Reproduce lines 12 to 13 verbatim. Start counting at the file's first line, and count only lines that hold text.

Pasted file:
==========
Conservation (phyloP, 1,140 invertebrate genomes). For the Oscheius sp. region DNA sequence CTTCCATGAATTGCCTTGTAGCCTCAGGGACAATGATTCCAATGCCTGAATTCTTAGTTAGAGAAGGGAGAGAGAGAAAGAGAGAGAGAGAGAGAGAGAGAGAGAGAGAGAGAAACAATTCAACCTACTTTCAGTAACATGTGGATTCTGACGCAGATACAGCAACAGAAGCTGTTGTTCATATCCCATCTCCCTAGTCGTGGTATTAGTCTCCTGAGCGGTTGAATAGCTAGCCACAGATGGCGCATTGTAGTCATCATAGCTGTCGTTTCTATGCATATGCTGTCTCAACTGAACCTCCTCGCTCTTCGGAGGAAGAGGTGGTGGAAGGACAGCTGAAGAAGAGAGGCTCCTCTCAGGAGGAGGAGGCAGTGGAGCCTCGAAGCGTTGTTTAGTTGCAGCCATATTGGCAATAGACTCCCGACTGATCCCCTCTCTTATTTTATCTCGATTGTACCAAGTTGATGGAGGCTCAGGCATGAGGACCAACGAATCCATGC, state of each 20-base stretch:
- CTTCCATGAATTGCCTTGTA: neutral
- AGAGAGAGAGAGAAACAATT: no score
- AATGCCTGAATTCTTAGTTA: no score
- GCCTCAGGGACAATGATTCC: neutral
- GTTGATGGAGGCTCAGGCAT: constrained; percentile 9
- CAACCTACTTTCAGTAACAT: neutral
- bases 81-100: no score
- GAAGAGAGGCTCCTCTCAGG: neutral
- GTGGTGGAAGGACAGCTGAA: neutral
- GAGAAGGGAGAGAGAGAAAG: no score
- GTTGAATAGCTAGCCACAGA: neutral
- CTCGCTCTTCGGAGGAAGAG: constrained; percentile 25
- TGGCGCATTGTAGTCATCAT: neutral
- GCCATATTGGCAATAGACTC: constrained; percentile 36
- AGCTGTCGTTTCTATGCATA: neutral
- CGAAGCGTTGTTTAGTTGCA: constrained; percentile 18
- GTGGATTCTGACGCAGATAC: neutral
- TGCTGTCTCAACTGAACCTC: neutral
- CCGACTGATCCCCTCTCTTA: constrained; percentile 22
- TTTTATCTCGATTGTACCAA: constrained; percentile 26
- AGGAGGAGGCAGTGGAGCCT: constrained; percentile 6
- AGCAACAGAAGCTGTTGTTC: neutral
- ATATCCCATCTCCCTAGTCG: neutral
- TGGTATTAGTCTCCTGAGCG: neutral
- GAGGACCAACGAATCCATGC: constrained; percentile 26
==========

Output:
- GTTGAATAGCTAGCCACAGA: neutral
- CTCGCTCTTCGGAGGAAGAG: constrained; percentile 25